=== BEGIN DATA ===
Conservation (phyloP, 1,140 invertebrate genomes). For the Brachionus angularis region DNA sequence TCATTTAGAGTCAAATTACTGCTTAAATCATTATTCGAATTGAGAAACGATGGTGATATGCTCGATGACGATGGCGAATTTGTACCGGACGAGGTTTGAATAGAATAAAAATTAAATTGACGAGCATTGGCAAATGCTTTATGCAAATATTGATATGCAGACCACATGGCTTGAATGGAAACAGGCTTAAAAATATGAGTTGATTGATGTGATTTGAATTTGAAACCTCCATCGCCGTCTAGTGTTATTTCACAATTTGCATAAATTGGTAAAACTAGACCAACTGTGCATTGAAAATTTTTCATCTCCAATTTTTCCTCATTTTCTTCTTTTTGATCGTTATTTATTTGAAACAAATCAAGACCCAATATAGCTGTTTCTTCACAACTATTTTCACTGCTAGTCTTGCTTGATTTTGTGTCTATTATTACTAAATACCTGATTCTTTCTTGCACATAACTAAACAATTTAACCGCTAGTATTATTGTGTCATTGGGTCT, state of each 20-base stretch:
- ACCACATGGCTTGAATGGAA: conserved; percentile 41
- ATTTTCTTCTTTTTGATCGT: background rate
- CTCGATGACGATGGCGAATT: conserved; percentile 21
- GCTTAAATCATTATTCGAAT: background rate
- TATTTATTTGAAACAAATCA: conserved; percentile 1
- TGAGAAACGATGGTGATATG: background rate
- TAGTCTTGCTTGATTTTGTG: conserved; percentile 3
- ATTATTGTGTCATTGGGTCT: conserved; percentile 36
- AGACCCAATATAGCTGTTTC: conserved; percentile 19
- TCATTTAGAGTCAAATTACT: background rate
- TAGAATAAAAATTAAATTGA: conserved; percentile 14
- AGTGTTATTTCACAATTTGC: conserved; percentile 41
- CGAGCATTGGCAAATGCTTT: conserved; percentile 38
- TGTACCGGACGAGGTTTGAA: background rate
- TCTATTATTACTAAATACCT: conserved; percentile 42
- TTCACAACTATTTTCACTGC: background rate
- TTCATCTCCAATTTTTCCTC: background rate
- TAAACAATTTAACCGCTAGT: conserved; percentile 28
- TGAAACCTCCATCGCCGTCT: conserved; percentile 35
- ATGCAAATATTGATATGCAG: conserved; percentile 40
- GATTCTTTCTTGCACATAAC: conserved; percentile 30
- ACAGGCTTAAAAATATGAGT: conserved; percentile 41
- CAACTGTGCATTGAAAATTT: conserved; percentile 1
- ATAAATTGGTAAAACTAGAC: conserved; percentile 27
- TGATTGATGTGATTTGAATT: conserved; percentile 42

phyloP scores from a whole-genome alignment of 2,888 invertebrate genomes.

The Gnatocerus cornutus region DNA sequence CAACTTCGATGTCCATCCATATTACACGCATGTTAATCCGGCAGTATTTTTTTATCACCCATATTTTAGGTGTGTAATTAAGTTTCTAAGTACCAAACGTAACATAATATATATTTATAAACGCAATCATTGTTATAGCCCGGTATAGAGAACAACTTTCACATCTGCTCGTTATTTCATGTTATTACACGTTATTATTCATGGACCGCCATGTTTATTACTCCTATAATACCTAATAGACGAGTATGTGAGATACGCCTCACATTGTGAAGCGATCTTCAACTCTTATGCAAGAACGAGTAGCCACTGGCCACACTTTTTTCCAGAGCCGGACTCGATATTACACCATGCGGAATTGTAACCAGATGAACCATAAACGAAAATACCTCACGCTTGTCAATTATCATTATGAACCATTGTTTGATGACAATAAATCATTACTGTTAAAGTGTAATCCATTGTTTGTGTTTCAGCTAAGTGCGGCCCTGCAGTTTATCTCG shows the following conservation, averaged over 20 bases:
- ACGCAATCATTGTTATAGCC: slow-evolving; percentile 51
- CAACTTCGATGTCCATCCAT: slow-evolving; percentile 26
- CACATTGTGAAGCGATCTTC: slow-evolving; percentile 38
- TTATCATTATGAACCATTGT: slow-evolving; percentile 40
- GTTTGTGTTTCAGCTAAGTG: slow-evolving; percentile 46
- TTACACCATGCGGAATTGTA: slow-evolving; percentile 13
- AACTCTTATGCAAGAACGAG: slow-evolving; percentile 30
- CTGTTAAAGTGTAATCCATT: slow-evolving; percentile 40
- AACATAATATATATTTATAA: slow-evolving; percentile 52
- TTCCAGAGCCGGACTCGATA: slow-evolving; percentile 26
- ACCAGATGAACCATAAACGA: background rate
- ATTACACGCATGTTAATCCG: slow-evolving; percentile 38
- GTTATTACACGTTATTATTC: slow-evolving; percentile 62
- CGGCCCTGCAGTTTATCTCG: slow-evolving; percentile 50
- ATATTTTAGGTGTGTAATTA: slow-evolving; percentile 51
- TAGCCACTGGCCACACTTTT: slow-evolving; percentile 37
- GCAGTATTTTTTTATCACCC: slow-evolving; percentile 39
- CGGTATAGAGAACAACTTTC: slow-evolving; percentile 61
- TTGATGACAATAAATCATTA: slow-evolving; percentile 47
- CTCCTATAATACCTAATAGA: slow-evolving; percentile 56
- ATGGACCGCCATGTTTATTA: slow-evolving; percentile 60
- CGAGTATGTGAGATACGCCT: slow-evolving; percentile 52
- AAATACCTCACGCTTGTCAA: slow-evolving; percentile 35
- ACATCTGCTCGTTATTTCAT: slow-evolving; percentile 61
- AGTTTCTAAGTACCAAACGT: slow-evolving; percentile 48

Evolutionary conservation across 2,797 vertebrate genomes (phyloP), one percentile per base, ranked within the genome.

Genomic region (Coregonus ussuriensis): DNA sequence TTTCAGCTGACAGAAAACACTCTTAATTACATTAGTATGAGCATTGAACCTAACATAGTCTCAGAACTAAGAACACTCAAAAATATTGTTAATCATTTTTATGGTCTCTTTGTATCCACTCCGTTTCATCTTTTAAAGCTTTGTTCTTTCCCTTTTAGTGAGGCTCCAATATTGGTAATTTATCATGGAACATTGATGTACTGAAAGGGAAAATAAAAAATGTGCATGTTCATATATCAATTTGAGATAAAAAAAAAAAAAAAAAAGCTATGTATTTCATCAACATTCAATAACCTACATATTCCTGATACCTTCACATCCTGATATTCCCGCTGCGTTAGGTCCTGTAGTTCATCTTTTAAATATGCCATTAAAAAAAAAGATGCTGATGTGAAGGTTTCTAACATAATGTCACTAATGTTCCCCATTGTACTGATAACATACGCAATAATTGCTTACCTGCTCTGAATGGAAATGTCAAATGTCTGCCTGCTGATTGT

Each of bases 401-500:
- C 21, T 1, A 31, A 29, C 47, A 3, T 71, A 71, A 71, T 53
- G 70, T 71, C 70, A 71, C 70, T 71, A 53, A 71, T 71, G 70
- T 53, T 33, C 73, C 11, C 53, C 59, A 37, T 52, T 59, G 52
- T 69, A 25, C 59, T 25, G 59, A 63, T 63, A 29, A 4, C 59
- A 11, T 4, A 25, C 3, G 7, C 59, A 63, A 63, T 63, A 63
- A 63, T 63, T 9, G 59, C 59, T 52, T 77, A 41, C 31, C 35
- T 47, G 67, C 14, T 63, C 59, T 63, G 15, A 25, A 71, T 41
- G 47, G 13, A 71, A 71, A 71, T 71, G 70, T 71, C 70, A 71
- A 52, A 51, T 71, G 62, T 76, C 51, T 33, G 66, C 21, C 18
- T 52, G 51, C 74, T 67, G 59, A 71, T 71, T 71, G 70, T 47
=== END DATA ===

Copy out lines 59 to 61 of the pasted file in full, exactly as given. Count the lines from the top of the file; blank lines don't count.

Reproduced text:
- T 53, T 33, C 73, C 11, C 53, C 59, A 37, T 52, T 59, G 52
- T 69, A 25, C 59, T 25, G 59, A 63, T 63, A 29, A 4, C 59
- A 11, T 4, A 25, C 3, G 7, C 59, A 63, A 63, T 63, A 63